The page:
So if an element has 3 valence electrons, it will be in group 3. And if it has 4 occupied energy shells, it will be in period 4.

We have two types of elements in the periodic table. These are Metals and Non-metals. As we move in the periodic table from the left to the right, the metallic properties of elements decrease. Metals include Magnesium, Calcium, and Sodium. Non-metals include Carbon, Oxygen and Chlorine. All metals are solid. All non-metals are either solid or gas, except for bromine which is liquid.

Silver appears as a lustrous white metal   Bromine is a non-metal

Metals and non-metals have different Physical properties:

Physical Property: Metals Non-Metals
State In Room Temperature Solid (Except Mercury, Liquid) Solid-Gas (Except Bromine, Liquid)
Density Very Dense (Except Group 1) Low Density
Appearance Shiny, Most Are Grey Except Copper And Gold Most Are Dull (Except Diamond
Melting Point High (Except Groups 1 & 2) Low (Except Diamond-Graphite)
Boiling Point High (Except Groups 1 & 2) Low (Except Diamond-Graphite)
Malleability Hard And Malleable Soft And Brittle
Ductility Ductile Not Ductile
Electrical Conductivity Conductors Poor Conductors (Except Graphite-Silicon)
Heat Conductivity Good Very Poor
Sonority Sonorous Non-Sonorous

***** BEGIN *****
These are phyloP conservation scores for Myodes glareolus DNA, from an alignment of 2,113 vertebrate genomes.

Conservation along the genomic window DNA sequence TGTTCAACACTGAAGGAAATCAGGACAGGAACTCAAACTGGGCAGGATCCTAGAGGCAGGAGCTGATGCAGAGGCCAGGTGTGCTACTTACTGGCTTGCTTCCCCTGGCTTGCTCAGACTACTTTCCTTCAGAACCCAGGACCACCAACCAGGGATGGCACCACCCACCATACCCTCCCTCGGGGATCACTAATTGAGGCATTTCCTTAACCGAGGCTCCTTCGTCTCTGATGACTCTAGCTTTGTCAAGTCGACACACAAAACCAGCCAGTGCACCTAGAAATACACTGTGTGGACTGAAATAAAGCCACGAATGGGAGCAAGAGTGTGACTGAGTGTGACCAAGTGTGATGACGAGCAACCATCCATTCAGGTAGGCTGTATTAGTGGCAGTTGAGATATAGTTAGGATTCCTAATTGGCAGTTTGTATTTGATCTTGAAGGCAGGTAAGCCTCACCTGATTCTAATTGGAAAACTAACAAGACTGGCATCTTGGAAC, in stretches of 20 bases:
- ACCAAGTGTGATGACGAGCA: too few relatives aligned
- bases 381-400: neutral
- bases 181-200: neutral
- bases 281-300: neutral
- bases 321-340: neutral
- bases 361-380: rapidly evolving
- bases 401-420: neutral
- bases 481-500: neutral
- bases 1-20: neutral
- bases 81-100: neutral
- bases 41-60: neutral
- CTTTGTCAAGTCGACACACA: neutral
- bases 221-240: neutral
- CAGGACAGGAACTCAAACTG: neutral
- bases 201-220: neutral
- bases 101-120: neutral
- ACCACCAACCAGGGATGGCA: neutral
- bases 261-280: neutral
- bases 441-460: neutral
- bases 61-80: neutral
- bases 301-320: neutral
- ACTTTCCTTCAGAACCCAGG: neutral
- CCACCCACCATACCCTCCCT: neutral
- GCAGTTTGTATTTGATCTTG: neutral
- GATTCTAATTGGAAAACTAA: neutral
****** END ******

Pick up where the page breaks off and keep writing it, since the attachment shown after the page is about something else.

Malleability: If a metal is malleable it means it can be hammered into shapes without being broken.

Ductility: If a metal is Ductile it means it can be pulled into wires.

Sonority: If a metal is sonorous, it means it makes a pleasant sound when struck.

Metals and non-metals also differ in chemical properties:

Metals Non-Metals
They have either 1,2 or 3 valence electrons They have either 4,5,6,7 or 8 valence electrons. Except helium which has 2.
They lose electrons forming positive ions They gain electrons forming negative ions
They are reducing agents They are oxidizing agents
They form basic or amphoteric compounds They form acidic or neutral compounds
Forms ionic compounds with non-metals Form either ionic compounds with metals, or covalent compounds with other non-metals


Special Elements:

Alkali Metals:

These elements lie in group 1 of the periodic table. They are Lithium, Sodium, Potassium, Rubidium, Caesium and Francium (radioactive). We will study the properties of the first three; Lithium, Sodium and Potassium. Like any metals they are all good conductors of heat and electricity. They are however, soft. Lithium is the hardest of them and potassium is the softest. They are extremely reactive; they have to be stored away from any air or water. They have low densities and melting points.